Three in four products in region increases in price, study says

Becky Backus loads groceries into the back of her car at Groceryland on South Limestone Street in February. Backus said at the time that her grocery bill increased by $150 per month. BILL LACKEY/STAFF

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Becky Backus loads groceries into the back of her car at Groceryland on South Limestone Street in February. Backus said at the time that her grocery bill increased by $150 per month. BILL LACKEY/STAFF

From wine to eggs, haircuts to rent, vet services to energy costs, consumers in the Miami Valley region — including Clark and Champaign counties — have been getting squeezed by higher prices nearly everywhere they turn, according to new price survey data for U.S. urban areas.

U.S. inflation last month rose at the fastest pace since 1981, pushed up by increased costs of shelter, gasoline and food, according to data from the U.S. Bureau of Labor Statistics released Friday.

In the first quarter of this year, the region saw year-over-year price increases in three-fourths of the products and services that were surveyed by the Cost of Living Index, which is published by the Council for Community and Economic Research.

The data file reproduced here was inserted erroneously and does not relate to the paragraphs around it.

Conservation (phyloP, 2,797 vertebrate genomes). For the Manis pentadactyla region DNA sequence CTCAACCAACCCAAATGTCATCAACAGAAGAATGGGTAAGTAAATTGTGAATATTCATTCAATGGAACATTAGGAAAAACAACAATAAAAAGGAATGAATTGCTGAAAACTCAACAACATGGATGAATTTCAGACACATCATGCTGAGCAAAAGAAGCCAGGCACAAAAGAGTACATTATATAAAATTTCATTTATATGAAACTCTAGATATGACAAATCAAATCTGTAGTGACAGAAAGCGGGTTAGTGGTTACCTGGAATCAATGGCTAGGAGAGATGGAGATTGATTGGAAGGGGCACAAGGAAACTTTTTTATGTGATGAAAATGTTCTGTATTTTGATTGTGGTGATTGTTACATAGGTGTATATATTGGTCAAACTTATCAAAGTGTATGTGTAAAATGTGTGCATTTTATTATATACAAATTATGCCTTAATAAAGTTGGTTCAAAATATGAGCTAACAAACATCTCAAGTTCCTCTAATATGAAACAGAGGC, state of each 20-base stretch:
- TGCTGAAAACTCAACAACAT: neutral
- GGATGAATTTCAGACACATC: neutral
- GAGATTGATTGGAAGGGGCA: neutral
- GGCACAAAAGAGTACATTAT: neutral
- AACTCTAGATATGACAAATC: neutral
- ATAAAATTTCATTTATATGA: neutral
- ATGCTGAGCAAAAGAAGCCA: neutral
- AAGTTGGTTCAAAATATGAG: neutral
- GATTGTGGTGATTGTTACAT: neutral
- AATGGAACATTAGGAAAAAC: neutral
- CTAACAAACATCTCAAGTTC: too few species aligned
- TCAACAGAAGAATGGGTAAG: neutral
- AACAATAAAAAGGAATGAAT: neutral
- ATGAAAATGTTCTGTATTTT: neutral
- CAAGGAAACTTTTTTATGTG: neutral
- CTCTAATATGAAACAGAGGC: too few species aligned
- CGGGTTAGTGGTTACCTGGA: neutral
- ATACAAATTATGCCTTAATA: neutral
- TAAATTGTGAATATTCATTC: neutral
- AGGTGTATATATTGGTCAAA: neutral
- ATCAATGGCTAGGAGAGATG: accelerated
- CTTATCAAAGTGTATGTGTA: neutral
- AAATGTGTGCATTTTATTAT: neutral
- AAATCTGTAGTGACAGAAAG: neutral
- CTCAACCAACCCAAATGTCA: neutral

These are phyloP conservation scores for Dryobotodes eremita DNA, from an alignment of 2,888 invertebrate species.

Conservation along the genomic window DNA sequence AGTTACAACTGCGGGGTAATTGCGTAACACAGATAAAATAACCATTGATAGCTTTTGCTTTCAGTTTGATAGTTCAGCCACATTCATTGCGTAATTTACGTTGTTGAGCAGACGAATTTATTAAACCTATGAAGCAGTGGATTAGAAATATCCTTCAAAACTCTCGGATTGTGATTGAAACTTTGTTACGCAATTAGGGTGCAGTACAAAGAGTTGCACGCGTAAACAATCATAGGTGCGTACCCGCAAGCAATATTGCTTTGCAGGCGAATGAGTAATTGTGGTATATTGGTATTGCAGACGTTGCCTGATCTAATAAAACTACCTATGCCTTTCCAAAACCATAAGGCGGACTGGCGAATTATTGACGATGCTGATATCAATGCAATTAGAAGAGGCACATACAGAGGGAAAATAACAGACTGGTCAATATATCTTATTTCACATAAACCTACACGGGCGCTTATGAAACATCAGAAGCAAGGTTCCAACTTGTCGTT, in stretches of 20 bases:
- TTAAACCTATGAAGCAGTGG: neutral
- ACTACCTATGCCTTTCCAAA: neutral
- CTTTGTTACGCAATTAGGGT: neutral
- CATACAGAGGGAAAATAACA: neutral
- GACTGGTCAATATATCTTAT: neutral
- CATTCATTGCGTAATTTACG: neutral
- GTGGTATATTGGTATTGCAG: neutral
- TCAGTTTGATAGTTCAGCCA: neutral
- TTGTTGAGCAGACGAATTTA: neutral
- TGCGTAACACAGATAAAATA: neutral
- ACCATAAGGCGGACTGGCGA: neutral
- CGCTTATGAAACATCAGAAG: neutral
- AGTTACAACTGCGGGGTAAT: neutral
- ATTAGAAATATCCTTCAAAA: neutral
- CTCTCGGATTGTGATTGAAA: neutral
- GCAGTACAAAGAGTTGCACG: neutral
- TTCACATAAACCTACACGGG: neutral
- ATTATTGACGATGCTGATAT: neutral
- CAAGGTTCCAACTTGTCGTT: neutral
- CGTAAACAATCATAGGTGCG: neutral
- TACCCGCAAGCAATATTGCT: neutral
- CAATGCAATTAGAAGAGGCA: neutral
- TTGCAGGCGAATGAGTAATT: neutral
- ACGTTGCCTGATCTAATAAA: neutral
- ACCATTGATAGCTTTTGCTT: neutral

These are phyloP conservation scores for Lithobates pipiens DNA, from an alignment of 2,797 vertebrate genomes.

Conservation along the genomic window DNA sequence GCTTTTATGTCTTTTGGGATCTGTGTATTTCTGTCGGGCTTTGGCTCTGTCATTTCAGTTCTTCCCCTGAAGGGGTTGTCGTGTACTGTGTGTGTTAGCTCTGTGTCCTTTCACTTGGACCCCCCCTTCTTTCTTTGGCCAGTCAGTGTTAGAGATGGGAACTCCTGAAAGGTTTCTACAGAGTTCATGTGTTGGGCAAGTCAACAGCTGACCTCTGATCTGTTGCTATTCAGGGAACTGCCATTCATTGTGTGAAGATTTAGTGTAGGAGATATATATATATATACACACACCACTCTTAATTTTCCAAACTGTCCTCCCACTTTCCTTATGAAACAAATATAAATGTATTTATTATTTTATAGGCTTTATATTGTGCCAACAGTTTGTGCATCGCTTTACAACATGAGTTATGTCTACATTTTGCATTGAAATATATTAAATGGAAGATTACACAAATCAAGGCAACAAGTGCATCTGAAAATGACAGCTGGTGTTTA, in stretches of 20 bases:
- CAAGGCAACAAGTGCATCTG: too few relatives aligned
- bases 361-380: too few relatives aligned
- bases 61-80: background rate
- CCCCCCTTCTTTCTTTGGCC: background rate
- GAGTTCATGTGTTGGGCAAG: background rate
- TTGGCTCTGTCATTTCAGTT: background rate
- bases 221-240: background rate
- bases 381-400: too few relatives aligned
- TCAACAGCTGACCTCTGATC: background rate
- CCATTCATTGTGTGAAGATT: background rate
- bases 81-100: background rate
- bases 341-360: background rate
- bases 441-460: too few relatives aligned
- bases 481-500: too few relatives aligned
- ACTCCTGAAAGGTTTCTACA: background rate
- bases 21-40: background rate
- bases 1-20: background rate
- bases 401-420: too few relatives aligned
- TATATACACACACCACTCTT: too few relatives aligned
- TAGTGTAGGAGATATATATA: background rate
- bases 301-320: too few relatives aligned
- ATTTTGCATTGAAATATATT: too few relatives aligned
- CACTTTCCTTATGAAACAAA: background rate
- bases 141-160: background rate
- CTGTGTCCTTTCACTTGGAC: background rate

Some local residents say they are decreasing spending where they can and altering shopping routines to cope with higher prices.

“I’ve had to cut back spending, reevaluate budgets and give up some of the things that I enjoy — or do a lot less of them — especially driving,” said Melissa Schubert, 37, of Dayton. “Everything — everything — is going up, it’s not just one place ... it’s across the board.”

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Local egg prices have risen in the Dayton region, according to a new survey of prices of goods and services in 260 U.S. urban areas. CORNELIUS FROLIK / STAFF

Local egg prices have risen in the Dayton region, according to a new survey of prices of goods and services in 260 U.S. urban areas. CORNELIUS FROLIK / STAFF

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Local egg prices have risen in the Dayton region, according to a new survey of prices of goods and services in 260 U.S. urban areas. CORNELIUS FROLIK / STAFF